So, before anyone else had even heard of this movie, it was one of my most anticipated of the year. Then people started hearing of it and began anticipating it, too. Then the trailer came out... and what a piece of crap that was. It went from in my Top 3 most anticipated to not even in my Top 10. It just looked abysmal and Oh-My-God-What-Is-Scorsese-Doing? But then the reviews started coming in, and most people declared it one of the best of the year. I became confused. So when the film landed in my town for basically a week-long run, I knew I had to check it out before it was too late. And what did it end up being? A very difficult film to talk about.

On the surface, the film starts off as one thing but then turns into something completely different about halfway through. We meet Hugo (Asa Butterfield), an orphan who lives in the walls of a Parisian train station and fixes clocks. One day, he's caught thieving by a toy shop owner, Georges Melies (Ben Kingsley), and he takes a journal that belongs to Hugo. The journal belonged to Hugo's father (Jude Law) and told how he could continue fixing an automaton. Hugo befriends Georges' Goddaughter, Isabelle (Chloe Moretz), in an attempt to get the journal back. But in this process, he begins to discover the secrets behind the automaton and its connection to Georges, as well as Georges' secret past. Meanwhile, Hugo must stay out of sight from the Station Inspector (Sasha Baron Cohen), who would quickly snatch him up and send him to the orphanage. The film also co-stars Ray Winstone, Emily Mortimer, Christopher Lee, Helen McCrory, Frances de la Tour, and Richard Griffiths (yup... three Harry Potter alums!).

The film is very beautiful to watch. It gives off a magical appearance, like a whole new world exists within the walls of the Parisian train station. And it's rather fitting, as the movie as a whole is about embracing the magic of imagination. There is a lot of love given to cinema in this film, as movies play a large role in (the latter half of) the film.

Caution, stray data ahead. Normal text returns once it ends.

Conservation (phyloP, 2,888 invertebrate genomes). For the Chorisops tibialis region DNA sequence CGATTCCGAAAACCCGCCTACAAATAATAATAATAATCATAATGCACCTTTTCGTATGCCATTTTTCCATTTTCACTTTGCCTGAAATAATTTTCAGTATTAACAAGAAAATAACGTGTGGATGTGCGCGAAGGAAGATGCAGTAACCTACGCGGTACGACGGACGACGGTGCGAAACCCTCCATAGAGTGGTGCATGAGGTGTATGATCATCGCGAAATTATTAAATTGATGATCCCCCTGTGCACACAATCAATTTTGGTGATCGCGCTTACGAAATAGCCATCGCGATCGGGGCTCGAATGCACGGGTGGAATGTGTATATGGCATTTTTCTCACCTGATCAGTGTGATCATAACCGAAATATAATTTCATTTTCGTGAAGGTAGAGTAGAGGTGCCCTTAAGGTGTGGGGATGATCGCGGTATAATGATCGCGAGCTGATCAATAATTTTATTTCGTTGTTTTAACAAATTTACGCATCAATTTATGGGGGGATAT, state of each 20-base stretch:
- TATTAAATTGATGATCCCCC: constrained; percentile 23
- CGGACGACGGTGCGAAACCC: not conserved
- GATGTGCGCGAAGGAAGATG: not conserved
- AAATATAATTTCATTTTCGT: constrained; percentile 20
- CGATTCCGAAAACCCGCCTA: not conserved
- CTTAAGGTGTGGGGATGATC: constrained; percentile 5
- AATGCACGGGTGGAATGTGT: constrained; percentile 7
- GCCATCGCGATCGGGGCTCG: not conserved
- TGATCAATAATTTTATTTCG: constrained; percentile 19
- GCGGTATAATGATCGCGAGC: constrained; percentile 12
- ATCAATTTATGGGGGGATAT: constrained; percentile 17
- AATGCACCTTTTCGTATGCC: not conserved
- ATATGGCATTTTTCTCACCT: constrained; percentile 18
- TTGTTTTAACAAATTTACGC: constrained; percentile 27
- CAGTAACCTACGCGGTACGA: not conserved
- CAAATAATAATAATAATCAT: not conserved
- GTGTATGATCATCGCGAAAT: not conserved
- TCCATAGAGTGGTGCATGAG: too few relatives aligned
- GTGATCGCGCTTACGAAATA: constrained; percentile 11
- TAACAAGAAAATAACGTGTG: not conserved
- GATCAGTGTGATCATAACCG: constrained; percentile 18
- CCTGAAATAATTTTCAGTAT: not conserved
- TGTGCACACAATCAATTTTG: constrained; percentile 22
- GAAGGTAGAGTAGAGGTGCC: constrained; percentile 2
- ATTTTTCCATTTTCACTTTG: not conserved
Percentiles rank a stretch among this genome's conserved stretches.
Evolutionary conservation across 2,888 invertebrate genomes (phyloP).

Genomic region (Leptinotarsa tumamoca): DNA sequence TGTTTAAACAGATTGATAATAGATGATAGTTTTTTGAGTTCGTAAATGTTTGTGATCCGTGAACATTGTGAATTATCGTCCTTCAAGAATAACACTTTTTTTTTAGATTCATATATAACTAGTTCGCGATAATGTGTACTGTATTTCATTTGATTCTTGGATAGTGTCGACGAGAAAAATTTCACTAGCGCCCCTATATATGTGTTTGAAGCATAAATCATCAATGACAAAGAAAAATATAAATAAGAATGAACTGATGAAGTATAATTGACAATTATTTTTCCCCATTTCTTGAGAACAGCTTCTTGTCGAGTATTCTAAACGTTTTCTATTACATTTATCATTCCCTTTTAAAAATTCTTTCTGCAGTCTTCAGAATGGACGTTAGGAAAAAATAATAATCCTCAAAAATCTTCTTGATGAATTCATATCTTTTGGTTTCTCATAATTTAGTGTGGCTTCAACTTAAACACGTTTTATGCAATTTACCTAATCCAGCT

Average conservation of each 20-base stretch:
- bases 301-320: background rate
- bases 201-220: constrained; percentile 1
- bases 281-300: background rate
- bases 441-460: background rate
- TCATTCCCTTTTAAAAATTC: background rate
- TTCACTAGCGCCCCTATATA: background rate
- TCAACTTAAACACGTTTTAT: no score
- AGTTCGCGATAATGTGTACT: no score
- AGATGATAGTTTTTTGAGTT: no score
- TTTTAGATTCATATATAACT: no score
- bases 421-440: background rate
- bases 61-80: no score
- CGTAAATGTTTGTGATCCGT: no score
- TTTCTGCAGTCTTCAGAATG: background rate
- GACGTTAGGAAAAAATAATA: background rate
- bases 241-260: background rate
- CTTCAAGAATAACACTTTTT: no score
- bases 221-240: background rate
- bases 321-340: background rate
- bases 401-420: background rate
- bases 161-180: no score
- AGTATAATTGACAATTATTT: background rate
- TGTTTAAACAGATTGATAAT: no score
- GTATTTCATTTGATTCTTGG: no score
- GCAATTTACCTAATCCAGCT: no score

But here's the problem I had with the movie... I just couldn't get absorbed by it all. It looked magical and beautiful. There was a solid mystery. The characters were good. Everything about this was completely solid film-making. But for some reason, none of that was getting my investment. I wasn't bored, though I did (ironically) look at my watch twice. The first time was a little over an hour in, and it felt like it had at least been thirty minutes longer than that.

I've thought about why this could be. I believe I've come to the conclusion that I was caught off guard; I wasn't watching what I thought I was supposed to be watching. The film was advertised as more of a whimsical kids movie about a kid who lives in clock towers and has adventures with a girl he befriends, mostly centered around a wacky station inspector and a mysterious robot. What it actually is... is a sad movie about losing everything you held dear, whether that be your parents, your leg, your love, your brother, or your life dream, and coping with it as best you can on a day-to-day basis. Every character in this movie (with the exception of Griffiths and de la Tour) lost something dear to them and live with a sadness behind their eyes. The aforementioned two just struggle to be with each other due to a minor complication.

In the end, there is a strong message of "never give up and always follow your heart." And everybody portrays that message greatly in their own little story. Even Sasha Baron Cohen moves beyond being a flat villain and has an arch of his own to overcome, and it's one of his best acting performances. Ben Kingsley also gives a very strong performance, as well (which is good considering the film is really about him).

I know I probably sounded very negative in this review, but I honestly still really liked the film. It wasn't anything like I expected, either in plot or in tone, but Scorsese still managed to show his chops in this lighter fare. Pay no attention to the terrible trailers. This film is much more than anything you've seen advertised. It has strong themes and is, as many have already said, a love song to following your dreams, to discovering the magic of imagination, and to viewing and appreciating film itself.

A Keanu 'Whoa'


  1. I loved it. I did feel that there were a few problems in it, and it definitely wasn't flawless, but sometimes you have to look past all that. It just was such a beautiful love letter to cinema, that my heart went out for it.

  2. The movie itself runs a bit long at 127 minutes, but Hugo is worth every minute for the visual feast it provides, and features Scorsese in probably his most delightful and elegant mood ever, especially with all of the beautiful 3-D. Good review Nick.


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